Handling Work Stress: What to Do When You’re Approaching Meltdown City

How to Deal with Work StressMurphy is flaunting his law again, and it seems not a single thing has gone right today. Mistakes were made, the unexpected has happened, and the fallout is a domino effect of problems that are piling up quicker than the stack of overdue paperwork in the tray next to you. Your head is killing you and the phone won’t stop ringing. Every time you answer, it’s more bad news, more problems, more work stress.

And then you feel it. That telltale tightening in your throat that signals the threat of tears.

But you’re at work, and the last thing you need is to start crying in front of your coworkers. And yet, here you are, feeling overwhelmed with a one way ticket to Meltdown City.

…Ever been there?

I have. And so have a lot of women. 41% of us, actually. Yet, getting emotional at the office isn’t something that gets talked about enough. It’s a taboo topic, especially for women, who feel prone to judgement for showing any kind of emotion at work. To be honest, I’ve been hesitant to write about it myself for a long time, for that reason.

And the feeling isn’t unwarranted. Studies show that women who get teary at work are viewed as weak and unprofessional compared to their more stoic counterparts.

But we’re all human, and it’s only normal for emotions to run high in stressful situations. The difference between being professional and unprofessional isn’t defined by your ability to never cry at work.

It’s how you react and recover when it happens.

The next time the tension starts rising while you’re on the job, try these strategies to avoid – or recover from – an emotional blip at work.

** My blog posts contain affiliate links, which means that I may earn a commission on purchases you make after clicking on those links. (At no extra cost to you!) Full disclosure here. **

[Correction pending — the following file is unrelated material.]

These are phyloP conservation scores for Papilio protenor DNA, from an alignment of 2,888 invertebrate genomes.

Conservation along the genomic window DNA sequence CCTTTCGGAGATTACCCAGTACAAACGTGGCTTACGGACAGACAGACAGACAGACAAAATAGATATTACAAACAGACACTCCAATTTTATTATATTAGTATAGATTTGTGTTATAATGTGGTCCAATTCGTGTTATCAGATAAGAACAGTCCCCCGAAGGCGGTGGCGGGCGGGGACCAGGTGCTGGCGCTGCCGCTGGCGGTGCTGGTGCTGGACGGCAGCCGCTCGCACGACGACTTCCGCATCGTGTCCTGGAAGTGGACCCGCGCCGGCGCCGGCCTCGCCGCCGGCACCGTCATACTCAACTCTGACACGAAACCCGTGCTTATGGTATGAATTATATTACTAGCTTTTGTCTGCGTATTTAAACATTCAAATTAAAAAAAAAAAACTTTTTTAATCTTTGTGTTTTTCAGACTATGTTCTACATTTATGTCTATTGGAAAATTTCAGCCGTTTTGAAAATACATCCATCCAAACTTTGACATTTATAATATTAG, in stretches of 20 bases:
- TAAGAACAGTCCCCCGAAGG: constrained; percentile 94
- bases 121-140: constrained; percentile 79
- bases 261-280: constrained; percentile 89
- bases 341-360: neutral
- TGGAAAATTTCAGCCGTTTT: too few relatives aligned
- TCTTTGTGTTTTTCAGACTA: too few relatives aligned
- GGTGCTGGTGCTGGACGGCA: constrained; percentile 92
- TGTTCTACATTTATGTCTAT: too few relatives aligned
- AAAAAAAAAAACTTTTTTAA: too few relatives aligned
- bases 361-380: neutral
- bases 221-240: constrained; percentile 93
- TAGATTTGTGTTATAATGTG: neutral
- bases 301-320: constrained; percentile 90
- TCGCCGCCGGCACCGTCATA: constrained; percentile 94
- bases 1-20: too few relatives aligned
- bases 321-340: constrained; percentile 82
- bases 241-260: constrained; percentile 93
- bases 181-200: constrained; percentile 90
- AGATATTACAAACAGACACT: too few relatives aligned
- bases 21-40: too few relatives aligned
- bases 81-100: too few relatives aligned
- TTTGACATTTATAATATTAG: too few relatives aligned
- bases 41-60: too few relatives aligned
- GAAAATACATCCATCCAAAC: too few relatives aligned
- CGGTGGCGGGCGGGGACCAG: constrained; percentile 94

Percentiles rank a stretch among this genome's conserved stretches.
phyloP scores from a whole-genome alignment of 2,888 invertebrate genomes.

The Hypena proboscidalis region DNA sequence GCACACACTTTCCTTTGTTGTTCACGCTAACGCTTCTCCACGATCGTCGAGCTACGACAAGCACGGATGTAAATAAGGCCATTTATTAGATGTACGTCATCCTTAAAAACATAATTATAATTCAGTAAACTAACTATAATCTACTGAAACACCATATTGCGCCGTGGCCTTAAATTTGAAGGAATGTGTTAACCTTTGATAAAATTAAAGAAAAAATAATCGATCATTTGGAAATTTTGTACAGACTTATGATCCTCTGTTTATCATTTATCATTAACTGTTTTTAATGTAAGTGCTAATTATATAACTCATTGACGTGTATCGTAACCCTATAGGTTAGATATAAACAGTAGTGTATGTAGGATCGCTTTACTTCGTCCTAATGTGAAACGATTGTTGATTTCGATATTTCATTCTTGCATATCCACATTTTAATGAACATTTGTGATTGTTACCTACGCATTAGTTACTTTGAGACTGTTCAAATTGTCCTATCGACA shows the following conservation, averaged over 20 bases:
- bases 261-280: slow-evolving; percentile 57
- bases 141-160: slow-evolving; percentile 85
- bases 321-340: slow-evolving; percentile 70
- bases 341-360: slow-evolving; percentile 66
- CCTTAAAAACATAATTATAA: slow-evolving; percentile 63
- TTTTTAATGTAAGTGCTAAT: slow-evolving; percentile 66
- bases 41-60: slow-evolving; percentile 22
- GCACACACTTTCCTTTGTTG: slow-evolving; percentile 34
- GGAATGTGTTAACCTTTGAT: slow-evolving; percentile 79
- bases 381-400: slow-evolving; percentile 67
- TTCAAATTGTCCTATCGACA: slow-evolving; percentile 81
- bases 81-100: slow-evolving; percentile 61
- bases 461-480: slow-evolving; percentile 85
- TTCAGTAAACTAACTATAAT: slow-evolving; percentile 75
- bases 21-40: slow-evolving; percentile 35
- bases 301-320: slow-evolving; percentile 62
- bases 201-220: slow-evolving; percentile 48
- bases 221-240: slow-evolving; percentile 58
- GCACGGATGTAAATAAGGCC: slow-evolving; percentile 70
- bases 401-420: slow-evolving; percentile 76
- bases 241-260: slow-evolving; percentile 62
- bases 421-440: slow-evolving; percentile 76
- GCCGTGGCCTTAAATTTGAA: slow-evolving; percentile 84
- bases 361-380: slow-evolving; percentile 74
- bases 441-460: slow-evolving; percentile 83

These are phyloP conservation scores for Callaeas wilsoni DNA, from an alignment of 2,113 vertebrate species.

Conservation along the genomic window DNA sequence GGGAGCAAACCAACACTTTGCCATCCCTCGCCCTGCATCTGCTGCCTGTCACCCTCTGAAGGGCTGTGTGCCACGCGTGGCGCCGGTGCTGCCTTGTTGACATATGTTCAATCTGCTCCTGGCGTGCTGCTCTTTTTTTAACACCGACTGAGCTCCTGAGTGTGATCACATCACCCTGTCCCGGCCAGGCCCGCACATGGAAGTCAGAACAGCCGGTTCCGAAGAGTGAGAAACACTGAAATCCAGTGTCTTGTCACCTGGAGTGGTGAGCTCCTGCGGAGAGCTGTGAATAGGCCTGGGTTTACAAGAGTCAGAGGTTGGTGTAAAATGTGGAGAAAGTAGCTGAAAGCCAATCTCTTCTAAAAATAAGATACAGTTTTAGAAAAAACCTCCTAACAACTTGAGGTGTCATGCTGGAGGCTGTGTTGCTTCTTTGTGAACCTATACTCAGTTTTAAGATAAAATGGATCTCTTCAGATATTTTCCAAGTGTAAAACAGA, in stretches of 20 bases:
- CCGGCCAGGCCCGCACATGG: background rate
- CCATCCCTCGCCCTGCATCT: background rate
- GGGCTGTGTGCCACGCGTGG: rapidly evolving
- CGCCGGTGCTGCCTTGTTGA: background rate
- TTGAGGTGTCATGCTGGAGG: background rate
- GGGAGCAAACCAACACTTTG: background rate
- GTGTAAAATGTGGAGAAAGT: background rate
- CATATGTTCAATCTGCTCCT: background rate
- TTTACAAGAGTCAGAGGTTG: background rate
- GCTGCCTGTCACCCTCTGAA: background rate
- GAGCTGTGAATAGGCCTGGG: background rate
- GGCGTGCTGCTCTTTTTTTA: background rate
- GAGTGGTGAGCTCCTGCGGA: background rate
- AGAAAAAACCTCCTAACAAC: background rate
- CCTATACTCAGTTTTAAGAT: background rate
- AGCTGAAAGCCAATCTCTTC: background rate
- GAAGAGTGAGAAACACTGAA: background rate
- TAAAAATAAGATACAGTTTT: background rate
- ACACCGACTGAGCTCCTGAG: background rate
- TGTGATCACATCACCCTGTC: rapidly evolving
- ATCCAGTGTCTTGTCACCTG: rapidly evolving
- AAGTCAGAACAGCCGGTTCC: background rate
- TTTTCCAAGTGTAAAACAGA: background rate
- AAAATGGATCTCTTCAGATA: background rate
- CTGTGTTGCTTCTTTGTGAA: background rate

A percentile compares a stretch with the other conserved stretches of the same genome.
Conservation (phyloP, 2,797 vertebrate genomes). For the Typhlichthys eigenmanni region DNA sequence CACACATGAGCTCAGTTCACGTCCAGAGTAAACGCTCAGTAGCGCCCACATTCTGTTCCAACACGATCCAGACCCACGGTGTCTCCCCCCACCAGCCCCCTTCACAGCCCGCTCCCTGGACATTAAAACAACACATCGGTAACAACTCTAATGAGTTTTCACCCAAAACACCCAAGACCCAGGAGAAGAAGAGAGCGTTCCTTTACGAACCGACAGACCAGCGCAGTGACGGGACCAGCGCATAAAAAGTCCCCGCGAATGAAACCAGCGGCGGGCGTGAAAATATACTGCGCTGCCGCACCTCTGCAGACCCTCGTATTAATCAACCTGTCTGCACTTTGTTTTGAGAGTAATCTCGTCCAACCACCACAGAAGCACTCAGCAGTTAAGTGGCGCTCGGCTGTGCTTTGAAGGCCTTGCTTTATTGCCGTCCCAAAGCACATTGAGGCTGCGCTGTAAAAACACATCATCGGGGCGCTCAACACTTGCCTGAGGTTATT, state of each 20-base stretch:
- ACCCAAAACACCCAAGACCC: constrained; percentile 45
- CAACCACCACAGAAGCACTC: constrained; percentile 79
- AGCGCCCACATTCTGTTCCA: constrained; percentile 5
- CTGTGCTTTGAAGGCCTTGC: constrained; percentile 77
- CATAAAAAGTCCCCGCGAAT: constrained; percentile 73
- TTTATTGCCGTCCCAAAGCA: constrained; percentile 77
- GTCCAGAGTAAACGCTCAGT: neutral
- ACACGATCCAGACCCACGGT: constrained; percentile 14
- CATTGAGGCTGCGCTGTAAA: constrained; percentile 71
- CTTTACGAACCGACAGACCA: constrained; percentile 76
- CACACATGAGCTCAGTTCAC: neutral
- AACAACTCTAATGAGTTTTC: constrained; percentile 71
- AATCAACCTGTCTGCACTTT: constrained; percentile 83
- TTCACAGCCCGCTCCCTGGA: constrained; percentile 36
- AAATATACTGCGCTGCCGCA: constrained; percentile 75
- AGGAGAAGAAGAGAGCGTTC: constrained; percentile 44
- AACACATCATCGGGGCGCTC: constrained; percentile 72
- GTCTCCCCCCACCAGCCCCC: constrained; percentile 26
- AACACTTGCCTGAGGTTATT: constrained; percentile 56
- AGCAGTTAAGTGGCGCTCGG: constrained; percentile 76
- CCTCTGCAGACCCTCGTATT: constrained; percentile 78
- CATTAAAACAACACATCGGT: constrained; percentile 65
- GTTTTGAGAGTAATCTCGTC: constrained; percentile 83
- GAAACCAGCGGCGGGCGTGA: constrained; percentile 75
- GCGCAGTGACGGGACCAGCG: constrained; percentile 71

Take a break

As soon as you are starting to feel overwhelmed, try to extract yourself from the situation for a brief intermission, if you can. Don’t finish that email, don’t start the next phone call, just get up from your desk and take a walk. Go to the water cooler, get a coffee, or simply walk down the hall and back.

Avoid the washroom as the privacy may serve as temptation to cave to tears. (And once the floodgates open you know how hard it is to stop!) Concentrate on breathing slowly to calm yourself and shift the focus away from work stress. Two or three minutes might be all it takes regain your composure and get back to work.

Regain perspective

Unfortunately, there are situations when you can’t take a break, and you need to get a grip in the moment. In these situations, it’s really helpful to put things in perspective. Often, we get caught up in the moment and have blinders on to the reality. Take a couple seconds to step back and ask yourself these two questions:

Is this a life-or-death situation?

Is this situation going to matter a year from now?  

Unless you’re a surgeon, a firefighter, or someone who is otherwise in the business of saving lives, the answer to the above questions is probably going to be no. So in the grand scheme of things, is this something you really need to be worked up over?